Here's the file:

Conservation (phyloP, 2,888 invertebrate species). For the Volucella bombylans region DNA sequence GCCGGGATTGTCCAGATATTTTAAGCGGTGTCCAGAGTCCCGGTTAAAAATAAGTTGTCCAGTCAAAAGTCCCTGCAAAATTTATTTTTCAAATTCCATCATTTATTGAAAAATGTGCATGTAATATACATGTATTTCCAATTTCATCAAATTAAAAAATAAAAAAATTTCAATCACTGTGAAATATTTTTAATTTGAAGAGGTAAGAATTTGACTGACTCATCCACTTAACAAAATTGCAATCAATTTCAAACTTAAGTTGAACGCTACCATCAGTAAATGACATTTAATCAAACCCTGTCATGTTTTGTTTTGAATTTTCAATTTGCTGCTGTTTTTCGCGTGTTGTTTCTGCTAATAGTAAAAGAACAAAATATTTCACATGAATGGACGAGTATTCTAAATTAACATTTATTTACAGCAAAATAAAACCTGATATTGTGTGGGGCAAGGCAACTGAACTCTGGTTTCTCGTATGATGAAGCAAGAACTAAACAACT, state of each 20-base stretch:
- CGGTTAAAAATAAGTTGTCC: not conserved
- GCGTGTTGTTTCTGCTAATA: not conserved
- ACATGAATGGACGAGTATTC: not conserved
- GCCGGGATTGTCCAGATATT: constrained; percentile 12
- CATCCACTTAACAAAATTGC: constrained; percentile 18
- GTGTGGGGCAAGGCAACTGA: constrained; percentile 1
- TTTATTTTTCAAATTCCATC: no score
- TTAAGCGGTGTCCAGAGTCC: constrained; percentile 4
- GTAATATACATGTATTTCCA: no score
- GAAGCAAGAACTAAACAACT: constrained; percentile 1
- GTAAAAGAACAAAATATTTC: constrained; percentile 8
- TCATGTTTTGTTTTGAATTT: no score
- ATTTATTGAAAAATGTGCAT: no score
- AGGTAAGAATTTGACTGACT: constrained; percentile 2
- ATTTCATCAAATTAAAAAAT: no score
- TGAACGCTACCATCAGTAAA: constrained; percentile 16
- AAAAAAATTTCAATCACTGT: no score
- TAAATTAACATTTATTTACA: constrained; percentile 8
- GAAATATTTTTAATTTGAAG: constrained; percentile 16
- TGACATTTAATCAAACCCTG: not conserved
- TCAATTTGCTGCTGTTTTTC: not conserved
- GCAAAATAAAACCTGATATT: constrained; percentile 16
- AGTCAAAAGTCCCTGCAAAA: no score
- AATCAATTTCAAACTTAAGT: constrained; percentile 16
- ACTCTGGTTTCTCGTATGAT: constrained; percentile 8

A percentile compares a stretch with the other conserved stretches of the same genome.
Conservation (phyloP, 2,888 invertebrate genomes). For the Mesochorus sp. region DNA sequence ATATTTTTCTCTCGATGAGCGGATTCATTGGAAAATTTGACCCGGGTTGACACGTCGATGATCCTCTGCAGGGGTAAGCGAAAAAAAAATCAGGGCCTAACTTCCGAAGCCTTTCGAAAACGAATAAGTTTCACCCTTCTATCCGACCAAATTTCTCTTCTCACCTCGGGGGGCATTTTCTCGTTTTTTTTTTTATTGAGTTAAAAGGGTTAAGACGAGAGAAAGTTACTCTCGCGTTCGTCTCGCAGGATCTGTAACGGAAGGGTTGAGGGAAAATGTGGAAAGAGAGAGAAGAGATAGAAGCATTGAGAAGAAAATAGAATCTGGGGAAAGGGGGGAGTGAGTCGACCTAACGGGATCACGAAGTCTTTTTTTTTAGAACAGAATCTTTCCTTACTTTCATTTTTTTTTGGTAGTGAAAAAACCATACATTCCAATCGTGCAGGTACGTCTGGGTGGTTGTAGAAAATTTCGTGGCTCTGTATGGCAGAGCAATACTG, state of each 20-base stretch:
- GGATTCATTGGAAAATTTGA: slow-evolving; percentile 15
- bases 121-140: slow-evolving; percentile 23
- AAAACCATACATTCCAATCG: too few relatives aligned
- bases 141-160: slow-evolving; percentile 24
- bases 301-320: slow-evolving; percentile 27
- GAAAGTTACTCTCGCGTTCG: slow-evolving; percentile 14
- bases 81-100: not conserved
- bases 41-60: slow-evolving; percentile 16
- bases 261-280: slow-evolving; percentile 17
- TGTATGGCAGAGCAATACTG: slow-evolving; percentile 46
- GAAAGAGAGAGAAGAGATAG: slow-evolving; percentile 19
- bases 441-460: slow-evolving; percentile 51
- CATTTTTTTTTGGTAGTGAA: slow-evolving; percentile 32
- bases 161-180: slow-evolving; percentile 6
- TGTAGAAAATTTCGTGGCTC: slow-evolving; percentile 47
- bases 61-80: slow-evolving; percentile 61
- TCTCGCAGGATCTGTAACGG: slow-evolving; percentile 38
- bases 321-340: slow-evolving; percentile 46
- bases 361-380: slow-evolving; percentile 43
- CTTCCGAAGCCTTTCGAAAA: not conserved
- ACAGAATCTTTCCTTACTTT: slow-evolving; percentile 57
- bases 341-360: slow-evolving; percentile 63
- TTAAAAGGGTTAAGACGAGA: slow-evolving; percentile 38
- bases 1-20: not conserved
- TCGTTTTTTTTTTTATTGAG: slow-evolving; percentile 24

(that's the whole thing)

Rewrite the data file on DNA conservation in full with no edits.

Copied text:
Conservation (phyloP, 2,888 invertebrate species). For the Volucella bombylans region DNA sequence GCCGGGATTGTCCAGATATTTTAAGCGGTGTCCAGAGTCCCGGTTAAAAATAAGTTGTCCAGTCAAAAGTCCCTGCAAAATTTATTTTTCAAATTCCATCATTTATTGAAAAATGTGCATGTAATATACATGTATTTCCAATTTCATCAAATTAAAAAATAAAAAAATTTCAATCACTGTGAAATATTTTTAATTTGAAGAGGTAAGAATTTGACTGACTCATCCACTTAACAAAATTGCAATCAATTTCAAACTTAAGTTGAACGCTACCATCAGTAAATGACATTTAATCAAACCCTGTCATGTTTTGTTTTGAATTTTCAATTTGCTGCTGTTTTTCGCGTGTTGTTTCTGCTAATAGTAAAAGAACAAAATATTTCACATGAATGGACGAGTATTCTAAATTAACATTTATTTACAGCAAAATAAAACCTGATATTGTGTGGGGCAAGGCAACTGAACTCTGGTTTCTCGTATGATGAAGCAAGAACTAAACAACT, state of each 20-base stretch:
- CGGTTAAAAATAAGTTGTCC: not conserved
- GCGTGTTGTTTCTGCTAATA: not conserved
- ACATGAATGGACGAGTATTC: not conserved
- GCCGGGATTGTCCAGATATT: constrained; percentile 12
- CATCCACTTAACAAAATTGC: constrained; percentile 18
- GTGTGGGGCAAGGCAACTGA: constrained; percentile 1
- TTTATTTTTCAAATTCCATC: no score
- TTAAGCGGTGTCCAGAGTCC: constrained; percentile 4
- GTAATATACATGTATTTCCA: no score
- GAAGCAAGAACTAAACAACT: constrained; percentile 1
- GTAAAAGAACAAAATATTTC: constrained; percentile 8
- TCATGTTTTGTTTTGAATTT: no score
- ATTTATTGAAAAATGTGCAT: no score
- AGGTAAGAATTTGACTGACT: constrained; percentile 2
- ATTTCATCAAATTAAAAAAT: no score
- TGAACGCTACCATCAGTAAA: constrained; percentile 16
- AAAAAAATTTCAATCACTGT: no score
- TAAATTAACATTTATTTACA: constrained; percentile 8
- GAAATATTTTTAATTTGAAG: constrained; percentile 16
- TGACATTTAATCAAACCCTG: not conserved
- TCAATTTGCTGCTGTTTTTC: not conserved
- GCAAAATAAAACCTGATATT: constrained; percentile 16
- AGTCAAAAGTCCCTGCAAAA: no score
- AATCAATTTCAAACTTAAGT: constrained; percentile 16
- ACTCTGGTTTCTCGTATGAT: constrained; percentile 8

A percentile compares a stretch with the other conserved stretches of the same genome.
Conservation (phyloP, 2,888 invertebrate genomes). For the Mesochorus sp. region DNA sequence ATATTTTTCTCTCGATGAGCGGATTCATTGGAAAATTTGACCCGGGTTGACACGTCGATGATCCTCTGCAGGGGTAAGCGAAAAAAAAATCAGGGCCTAACTTCCGAAGCCTTTCGAAAACGAATAAGTTTCACCCTTCTATCCGACCAAATTTCTCTTCTCACCTCGGGGGGCATTTTCTCGTTTTTTTTTTTATTGAGTTAAAAGGGTTAAGACGAGAGAAAGTTACTCTCGCGTTCGTCTCGCAGGATCTGTAACGGAAGGGTTGAGGGAAAATGTGGAAAGAGAGAGAAGAGATAGAAGCATTGAGAAGAAAATAGAATCTGGGGAAAGGGGGGAGTGAGTCGACCTAACGGGATCACGAAGTCTTTTTTTTTAGAACAGAATCTTTCCTTACTTTCATTTTTTTTTGGTAGTGAAAAAACCATACATTCCAATCGTGCAGGTACGTCTGGGTGGTTGTAGAAAATTTCGTGGCTCTGTATGGCAGAGCAATACTG, state of each 20-base stretch:
- GGATTCATTGGAAAATTTGA: slow-evolving; percentile 15
- bases 121-140: slow-evolving; percentile 23
- AAAACCATACATTCCAATCG: too few relatives aligned
- bases 141-160: slow-evolving; percentile 24
- bases 301-320: slow-evolving; percentile 27
- GAAAGTTACTCTCGCGTTCG: slow-evolving; percentile 14
- bases 81-100: not conserved
- bases 41-60: slow-evolving; percentile 16
- bases 261-280: slow-evolving; percentile 17
- TGTATGGCAGAGCAATACTG: slow-evolving; percentile 46
- GAAAGAGAGAGAAGAGATAG: slow-evolving; percentile 19
- bases 441-460: slow-evolving; percentile 51
- CATTTTTTTTTGGTAGTGAA: slow-evolving; percentile 32
- bases 161-180: slow-evolving; percentile 6
- TGTAGAAAATTTCGTGGCTC: slow-evolving; percentile 47
- bases 61-80: slow-evolving; percentile 61
- TCTCGCAGGATCTGTAACGG: slow-evolving; percentile 38
- bases 321-340: slow-evolving; percentile 46
- bases 361-380: slow-evolving; percentile 43
- CTTCCGAAGCCTTTCGAAAA: not conserved
- ACAGAATCTTTCCTTACTTT: slow-evolving; percentile 57
- bases 341-360: slow-evolving; percentile 63
- TTAAAAGGGTTAAGACGAGA: slow-evolving; percentile 38
- bases 1-20: not conserved
- TCGTTTTTTTTTTTATTGAG: slow-evolving; percentile 24